Hezbollah vs. the international community – by Hanin Ghaddar

Lebanese soldiers watch as protestors burn tires in Beirut on May 7, 2008 during a general strike that turned into a confrontation between the Hezbollah-led opposition and the Western-backed government. (AFP Photo/Ramzi Haidar)

Last Thursday, Hezbollah leader Sayyed Hassan Nasrallah declared an open war against the Special Tribunal for Lebanon (STL). He set a new stage in the Lebanese political scene, whereby any Lebanese citizen who supports or cooperates with the STL or its investigation team is considered a traitor.

This happened after a group of women charged at investigators from a UN probe into the murder of former Prime Minister Rafik Hariri at a clinic in Beirut on Wednesday, snatching a briefcase but causing no injuries.

This weekend, Loyalty to the Resistance bloc MP Ali Ammar said Hezbollah will protect officials who refuse to cooperate with the tribunal.

Hezbollah knows more than anyone else in Lebanon that the STL was initiated by the UN Security Council and can only be stopped by the council. No one else, in Lebanon or elsewhere, can stop the STL from accomplishing its mission.

But how is Hezbollah going to implement Nasrallah’s demand, which is considered a threat today by many Lebanese who are willing to cooperate with the STL? And if Hezbollah knows that the STL will not stop, what is really the end-game of this tension?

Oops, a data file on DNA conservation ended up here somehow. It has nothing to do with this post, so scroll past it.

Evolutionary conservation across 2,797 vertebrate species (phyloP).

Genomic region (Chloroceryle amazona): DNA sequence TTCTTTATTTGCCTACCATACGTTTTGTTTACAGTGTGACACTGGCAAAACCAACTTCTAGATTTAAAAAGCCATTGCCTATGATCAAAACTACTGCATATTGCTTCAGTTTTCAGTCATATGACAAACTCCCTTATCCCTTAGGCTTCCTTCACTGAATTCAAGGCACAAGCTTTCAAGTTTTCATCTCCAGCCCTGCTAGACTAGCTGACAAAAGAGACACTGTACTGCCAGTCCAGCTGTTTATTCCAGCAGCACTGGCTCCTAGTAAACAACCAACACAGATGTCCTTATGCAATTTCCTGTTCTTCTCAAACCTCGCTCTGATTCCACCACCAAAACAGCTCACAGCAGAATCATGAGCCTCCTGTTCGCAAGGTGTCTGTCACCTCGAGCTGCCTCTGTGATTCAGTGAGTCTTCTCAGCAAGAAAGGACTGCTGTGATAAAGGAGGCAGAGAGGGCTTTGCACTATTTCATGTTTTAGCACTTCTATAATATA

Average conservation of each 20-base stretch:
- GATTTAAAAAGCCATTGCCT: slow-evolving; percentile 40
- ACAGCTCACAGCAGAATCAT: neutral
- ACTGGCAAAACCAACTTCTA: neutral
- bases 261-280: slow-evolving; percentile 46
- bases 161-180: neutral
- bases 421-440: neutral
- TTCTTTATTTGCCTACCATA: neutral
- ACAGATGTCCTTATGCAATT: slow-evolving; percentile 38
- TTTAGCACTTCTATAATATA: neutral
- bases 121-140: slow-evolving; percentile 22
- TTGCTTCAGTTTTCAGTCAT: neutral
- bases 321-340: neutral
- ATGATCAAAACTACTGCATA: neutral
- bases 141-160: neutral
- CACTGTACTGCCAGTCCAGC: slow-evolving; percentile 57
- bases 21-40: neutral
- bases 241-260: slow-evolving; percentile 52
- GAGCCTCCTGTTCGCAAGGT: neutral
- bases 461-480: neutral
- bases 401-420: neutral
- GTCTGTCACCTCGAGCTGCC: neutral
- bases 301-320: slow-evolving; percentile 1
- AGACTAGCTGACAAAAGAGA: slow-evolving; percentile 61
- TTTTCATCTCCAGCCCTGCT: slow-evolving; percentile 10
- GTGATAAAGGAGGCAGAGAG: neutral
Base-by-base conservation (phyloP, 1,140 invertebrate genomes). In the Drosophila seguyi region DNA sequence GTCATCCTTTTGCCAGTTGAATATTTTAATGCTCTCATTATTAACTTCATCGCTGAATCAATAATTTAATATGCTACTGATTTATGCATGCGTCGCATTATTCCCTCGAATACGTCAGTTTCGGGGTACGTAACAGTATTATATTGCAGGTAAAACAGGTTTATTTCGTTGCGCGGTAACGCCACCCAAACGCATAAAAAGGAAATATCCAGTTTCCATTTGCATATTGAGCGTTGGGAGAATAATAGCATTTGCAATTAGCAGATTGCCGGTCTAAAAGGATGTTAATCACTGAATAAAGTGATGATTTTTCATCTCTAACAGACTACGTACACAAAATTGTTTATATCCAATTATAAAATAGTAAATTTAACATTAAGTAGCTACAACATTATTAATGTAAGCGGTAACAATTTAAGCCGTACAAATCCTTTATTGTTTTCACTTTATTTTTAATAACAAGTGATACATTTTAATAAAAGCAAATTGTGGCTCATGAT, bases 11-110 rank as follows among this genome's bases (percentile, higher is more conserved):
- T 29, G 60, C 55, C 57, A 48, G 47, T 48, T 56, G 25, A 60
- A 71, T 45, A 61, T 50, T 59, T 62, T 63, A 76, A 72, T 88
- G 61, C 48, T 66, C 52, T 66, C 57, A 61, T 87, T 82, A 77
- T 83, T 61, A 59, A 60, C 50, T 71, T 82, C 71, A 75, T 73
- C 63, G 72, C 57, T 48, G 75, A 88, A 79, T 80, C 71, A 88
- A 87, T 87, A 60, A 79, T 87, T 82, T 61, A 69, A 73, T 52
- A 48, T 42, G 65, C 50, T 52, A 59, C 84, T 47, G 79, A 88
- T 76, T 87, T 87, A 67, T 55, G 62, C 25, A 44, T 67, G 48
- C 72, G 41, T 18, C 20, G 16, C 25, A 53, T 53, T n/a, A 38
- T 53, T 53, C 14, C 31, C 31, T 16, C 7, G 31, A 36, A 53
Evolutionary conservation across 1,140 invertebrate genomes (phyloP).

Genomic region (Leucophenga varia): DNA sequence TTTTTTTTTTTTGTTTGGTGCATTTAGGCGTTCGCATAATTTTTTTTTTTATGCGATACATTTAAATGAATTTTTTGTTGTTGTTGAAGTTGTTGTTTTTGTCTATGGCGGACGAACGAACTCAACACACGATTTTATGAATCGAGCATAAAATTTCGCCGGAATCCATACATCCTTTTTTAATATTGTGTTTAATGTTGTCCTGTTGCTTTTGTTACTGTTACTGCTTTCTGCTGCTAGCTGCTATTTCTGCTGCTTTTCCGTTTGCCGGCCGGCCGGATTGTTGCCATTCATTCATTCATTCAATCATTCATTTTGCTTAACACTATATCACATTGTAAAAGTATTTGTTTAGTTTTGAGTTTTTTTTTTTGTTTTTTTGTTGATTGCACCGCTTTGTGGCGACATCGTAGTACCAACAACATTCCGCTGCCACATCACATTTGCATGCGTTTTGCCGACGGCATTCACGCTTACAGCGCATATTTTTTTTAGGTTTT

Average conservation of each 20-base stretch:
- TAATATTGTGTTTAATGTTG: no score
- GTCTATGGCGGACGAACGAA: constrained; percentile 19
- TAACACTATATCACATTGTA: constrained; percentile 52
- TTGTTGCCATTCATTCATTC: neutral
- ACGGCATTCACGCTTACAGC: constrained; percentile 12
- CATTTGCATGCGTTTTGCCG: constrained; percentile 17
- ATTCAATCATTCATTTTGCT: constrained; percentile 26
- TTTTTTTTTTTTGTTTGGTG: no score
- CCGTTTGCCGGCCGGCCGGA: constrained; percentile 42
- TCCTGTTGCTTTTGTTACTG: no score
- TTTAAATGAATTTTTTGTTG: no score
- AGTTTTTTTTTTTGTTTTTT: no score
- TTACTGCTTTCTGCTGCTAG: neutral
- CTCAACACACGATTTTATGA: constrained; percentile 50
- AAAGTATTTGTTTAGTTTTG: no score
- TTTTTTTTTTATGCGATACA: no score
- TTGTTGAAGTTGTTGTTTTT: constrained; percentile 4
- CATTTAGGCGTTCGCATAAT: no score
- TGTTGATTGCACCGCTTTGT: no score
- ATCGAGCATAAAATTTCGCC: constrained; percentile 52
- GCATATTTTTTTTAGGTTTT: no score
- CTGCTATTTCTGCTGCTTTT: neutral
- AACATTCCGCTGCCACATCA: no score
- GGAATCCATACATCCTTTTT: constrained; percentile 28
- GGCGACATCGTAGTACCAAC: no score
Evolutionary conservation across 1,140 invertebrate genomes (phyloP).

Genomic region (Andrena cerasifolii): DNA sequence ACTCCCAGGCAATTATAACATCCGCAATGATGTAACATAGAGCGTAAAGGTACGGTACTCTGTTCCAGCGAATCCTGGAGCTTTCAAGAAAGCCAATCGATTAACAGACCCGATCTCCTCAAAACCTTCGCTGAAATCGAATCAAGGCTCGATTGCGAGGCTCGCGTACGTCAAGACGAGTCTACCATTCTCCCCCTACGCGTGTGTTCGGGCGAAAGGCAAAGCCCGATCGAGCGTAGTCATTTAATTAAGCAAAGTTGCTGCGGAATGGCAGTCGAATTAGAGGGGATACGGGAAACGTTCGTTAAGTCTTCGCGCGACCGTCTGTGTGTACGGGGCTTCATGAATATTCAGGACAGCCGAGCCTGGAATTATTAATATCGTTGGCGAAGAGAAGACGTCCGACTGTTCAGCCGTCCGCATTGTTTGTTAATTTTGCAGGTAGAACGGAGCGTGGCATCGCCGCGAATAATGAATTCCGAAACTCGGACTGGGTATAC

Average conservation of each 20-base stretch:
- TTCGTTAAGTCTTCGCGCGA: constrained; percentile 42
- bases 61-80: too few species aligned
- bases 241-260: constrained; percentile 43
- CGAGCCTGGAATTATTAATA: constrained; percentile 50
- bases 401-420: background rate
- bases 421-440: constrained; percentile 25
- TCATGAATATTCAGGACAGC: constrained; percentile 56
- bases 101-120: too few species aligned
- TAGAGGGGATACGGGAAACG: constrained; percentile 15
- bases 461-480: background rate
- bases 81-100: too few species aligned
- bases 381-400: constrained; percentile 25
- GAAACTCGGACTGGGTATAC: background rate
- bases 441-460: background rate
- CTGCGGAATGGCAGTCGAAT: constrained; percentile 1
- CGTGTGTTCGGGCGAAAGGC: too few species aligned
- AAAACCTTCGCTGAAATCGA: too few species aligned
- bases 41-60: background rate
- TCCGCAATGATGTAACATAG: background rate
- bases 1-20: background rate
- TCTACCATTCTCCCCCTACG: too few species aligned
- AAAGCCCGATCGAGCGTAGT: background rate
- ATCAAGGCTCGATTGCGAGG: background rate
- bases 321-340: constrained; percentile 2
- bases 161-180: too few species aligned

Unfortunately, the answer to the first question is street violence. Last Wednesday’s incident eliminated any hope among the Lebanese that the rising political tension will not be reflected in the streets. But now, although the Syrian-Saudi rapprochement, which is supposed to secure Lebanon’s stability and avoid clashes, has not been declared dead, it is clear the street will be the place where political tension is vented.

The women who invaded the doctor’s clinic and attacked the investigators were not official armed Hezbollah soldiers, and they were referred to in Hezbollah’s statements and media reports as citizens who just wanted to express their objection against the tribunal.

This reminds us of a similar incident when “the people” attacked UNIFIL troops in July of this year. One day before UN Secretary General Ban Ki-moon issued his 13th report on UN Security Council Resolution 1701, residents of 22 villages in the South took to the streets, blocked roads and attacked UNIFIL troops with stones to protest the increased presence of the UN peacekeepers in South Lebanon.

The incident was seen then as both an attack against the international resolutions and a message against the international community because of the imposed sanctions on Iran.

However, the parallels between the two incidents is that Hezbollah was sending these messages to the international community through “the people,” hence, building around itself a shield of loyalists who will do anything to protect the party.

The problem is that Hezbollah has put itself today on the defensive. They have moved against the STL before knowing the findings of the investigation or who will be indicted.  This has raised some questions among many Lebanese about the party’s position. Being on the defensive is not a strong point for Hezbollah, because this has never been their approach.

But unfortunately, this could also mean that more desperate measures might be taken during battle, such as moving the conflict to the streets where it can be fought by “the people.”